Lead with your head and heart ￼￼
Emotional intelligence is essential for effective leadership, and ROSE BRYANT-SMITH reveals five reasons why it’s paramount for successful management.
Anyone who pretends that emotional intelligence is a ‘soft’ skill has never managed a bullying claim, told an employee that their position is redundant or been involved in an industrial negotiation.
Many management tasks that are essential in today’s workplace require understanding of the emotional issues that employees and teams face. Resolving them takes strength, decisiveness, compassion, strategic thinking and integrity – and the importance of these skills shouldn’t be underestimated.
Emotional intelligence can be understood as the ability to recognise and understand your own feelings and the feelings of others, and to choose how to respond to them. In 1998 Rutgers University psychologist Daniel Goleman named five elements of emotional intelligence. These are:
- self-regulation – the ability to constructively manage your own emotions, in order to act in your own long-term best interest
- motivation beyond money and status
- empathy for others, and
- social skills – such as managing relationships and building networks.
Other skills more recently discussed as important in leadership include cultural intelligence, which is the ability to adjust to different contexts, and contextual intelligence, which enables leaders to identify and work within implied norms.
These emotional elements of leadership are worth thinking about and developing like a technical skill. Here are five reasons for this:
YOUR BUSINESS WILL BE MORE COMPETITIVE BY IMPROVING EMPLOYEES’ ENGAGEMENT
Whatever your management style, being able to build relationships with your direct reports and the broader team is essential. Inspiring and engaging staff will not only make the company a ‘nicer’ place to work, but it will also make it more competitive. Inspired employees are twice as productive as satisfied employees, and three times more productive than dissatisfied employees (Bain & Company, 2015). Employees’ engagement with their manager and with the workplace is another indicator of productivity; organisations with a high level of engagement report 22 percent higher productivity (Gallup, 2013).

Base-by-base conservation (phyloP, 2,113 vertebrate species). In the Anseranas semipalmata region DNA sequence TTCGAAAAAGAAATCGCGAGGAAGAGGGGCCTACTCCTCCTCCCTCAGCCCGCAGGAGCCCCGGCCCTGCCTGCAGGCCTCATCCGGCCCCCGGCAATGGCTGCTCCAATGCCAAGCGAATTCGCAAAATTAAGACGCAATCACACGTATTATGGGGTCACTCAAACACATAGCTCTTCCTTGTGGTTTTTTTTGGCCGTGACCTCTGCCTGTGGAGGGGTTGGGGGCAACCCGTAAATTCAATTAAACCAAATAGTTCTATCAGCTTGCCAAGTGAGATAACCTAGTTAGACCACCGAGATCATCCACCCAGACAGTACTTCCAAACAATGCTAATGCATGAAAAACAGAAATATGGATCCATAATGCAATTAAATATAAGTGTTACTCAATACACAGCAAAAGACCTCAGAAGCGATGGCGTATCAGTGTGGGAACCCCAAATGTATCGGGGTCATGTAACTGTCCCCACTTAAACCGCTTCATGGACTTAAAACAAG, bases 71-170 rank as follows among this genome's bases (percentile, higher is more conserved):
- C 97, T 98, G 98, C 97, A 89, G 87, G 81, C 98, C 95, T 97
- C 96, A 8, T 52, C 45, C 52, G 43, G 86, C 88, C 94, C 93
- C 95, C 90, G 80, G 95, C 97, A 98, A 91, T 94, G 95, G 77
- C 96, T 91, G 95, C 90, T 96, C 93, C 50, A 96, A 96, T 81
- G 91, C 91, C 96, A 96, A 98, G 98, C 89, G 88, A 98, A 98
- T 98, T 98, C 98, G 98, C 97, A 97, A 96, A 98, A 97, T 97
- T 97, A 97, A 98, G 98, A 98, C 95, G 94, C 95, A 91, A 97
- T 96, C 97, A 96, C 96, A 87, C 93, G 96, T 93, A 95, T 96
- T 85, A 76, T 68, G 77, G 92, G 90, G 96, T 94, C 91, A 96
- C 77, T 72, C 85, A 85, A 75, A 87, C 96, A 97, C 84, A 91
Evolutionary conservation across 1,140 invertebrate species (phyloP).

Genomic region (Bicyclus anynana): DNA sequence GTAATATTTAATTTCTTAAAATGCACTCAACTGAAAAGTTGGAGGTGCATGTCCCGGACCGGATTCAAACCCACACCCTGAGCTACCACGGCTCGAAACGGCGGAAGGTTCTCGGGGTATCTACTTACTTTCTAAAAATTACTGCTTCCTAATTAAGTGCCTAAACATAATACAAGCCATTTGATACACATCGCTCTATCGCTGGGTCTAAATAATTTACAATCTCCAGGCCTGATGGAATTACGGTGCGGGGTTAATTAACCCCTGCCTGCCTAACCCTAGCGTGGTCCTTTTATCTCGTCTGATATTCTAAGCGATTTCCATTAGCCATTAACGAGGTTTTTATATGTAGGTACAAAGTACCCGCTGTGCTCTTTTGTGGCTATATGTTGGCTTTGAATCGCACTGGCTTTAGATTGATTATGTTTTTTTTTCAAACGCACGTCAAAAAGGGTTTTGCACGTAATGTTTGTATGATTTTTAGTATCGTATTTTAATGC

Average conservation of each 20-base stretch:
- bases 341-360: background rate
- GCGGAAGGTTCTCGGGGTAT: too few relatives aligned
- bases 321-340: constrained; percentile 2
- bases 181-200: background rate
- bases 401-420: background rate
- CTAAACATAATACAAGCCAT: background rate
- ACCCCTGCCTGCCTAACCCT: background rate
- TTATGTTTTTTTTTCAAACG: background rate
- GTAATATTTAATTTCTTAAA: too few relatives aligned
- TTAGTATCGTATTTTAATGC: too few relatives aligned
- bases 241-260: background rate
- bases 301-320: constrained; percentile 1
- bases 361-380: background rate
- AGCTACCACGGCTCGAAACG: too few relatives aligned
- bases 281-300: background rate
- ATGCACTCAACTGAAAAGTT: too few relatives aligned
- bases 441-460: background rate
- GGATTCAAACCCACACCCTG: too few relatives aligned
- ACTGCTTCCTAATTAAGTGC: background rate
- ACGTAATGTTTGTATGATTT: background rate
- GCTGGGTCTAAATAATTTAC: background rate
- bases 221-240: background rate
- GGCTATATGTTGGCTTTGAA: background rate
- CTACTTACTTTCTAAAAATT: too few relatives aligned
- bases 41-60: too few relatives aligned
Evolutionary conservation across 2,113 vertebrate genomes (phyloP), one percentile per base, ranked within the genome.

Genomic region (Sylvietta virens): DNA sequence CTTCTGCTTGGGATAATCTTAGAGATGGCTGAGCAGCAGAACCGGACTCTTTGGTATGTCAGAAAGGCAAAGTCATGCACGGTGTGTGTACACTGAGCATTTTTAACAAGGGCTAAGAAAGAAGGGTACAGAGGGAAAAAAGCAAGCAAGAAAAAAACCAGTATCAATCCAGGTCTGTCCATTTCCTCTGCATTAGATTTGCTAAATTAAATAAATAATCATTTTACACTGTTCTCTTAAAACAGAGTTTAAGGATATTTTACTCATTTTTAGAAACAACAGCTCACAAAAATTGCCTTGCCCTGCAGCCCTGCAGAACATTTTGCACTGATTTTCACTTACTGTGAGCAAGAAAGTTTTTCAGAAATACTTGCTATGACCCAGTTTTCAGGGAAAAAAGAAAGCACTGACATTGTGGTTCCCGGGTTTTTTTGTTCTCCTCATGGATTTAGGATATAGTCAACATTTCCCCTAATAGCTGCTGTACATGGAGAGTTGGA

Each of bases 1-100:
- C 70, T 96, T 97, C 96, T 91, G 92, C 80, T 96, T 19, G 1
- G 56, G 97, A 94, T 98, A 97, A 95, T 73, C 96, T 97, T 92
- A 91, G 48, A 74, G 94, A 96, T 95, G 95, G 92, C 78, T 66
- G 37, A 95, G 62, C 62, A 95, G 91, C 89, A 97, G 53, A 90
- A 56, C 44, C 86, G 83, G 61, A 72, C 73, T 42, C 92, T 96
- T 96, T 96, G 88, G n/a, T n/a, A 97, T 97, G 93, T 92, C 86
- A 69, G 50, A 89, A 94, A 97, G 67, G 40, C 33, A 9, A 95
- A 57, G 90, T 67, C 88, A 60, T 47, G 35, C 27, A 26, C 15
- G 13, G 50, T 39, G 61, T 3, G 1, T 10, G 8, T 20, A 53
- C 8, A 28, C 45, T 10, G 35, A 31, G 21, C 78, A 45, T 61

CONFLICT BETWEEN YOUR TEAM MEMBERS IS INEVITABLE
Research conducted in 2016 by Dr Lindsay McMillan revealed that 20 percent of Australian workers had experienced major problems in communication with a co-worker and 50 percent had experienced serious incidents of conflict at work. Conflict is distracting and stressful, and employees look to their manager to help them through it. Low-level interpersonal issues should be resolved by the employees themselves, but if the conflict continues you’ll need to intervene. Hold the employees accountable for their conduct and how it is impacting on the team’s achievement of its objectives, and support them to resolve the issues between them.
CO-WORKERS MAY SUFFER PERSONAL CRISES OR MENTAL ILLNESS
When you employ someone, you don’t just enjoy the benefit of their skills, experience, industry connections and work ethic. You may also manage them through tough times in their lives as they experience personal issues such as illness, divorce or addiction. For example, according to beyondblue, one in five Australians experience a mental health condition in any given year, and 45 percent will experience a mental health condition during their lifetime.
Employees’ behaviours in the workplace and their relationships with the rest of the team – including their happiness, ability to focus, constructive input into interactions and discretionary effort – can be significantly impacted by what is going on outside of work. As their manager or leader, your guidance and support through difficult times can make a profound difference to the individual and the broader team.
YOU CAN’T EFFECT CHANGE WITHOUT ENGAGING PEOPLE’S HEARTS AND MINDS
Change initiatives designed to improve business performance commonly fail, and leadership and people issues are the most commonly cited reasons. A leader who is able to ‘read the room’ and support employees through their fears about the change will be far more likely to create a credible, guiding vision for the future. They can influence the team’s emotional state proactively, building optimism and enabling cooperation during the transformation process.
YOUR WORKFORCE CARES ABOUT EMOTIONAL INTELLIGENCE
As younger people join the workforce, the value of leaders’ emotional intelligence will only increase. In a 2017 study by the Levo Institute, 80 percent of the Millennial respondents reported that emotional intelligence is something they actively focus on as they develop their careers, and 87 percent of Millennials indicated a strong connection between their personal motivation to help the company succeed and the emotional intelligence of the company’s leaders.
Emotional intelligence is hard to learn and self-reflection can be uncomfortable, but they are both increasingly important in today’s workplace. Organisations with leaders who demonstrate strong character and emotional intelligence – including letting go of mistakes, showing empathy and genuine concern for the common good – have been found to have an average return on assets (ROA) of 9.35 percent over a two-year period, which is almost five times the ROA of organisations with low-rating leaders (KRM International, 2015). Leaders, can you afford not to build the emotional intelligence of your leadership? ●
Rose Bryant-Smith is a founding co-owner of workplace advisory firm Worklogic, and the author of Fix Your Team and Workplace Investigations. Worklogic works with companies and leaders across Australia to minimise bad behaviour in the workplace, address conflict and help teams to thrive. For more information visit www.worklogic.com.au.
This article also appears in the October/November issue of FM magazine.
Image: 123RFs Ion Chiosea © 123RF.com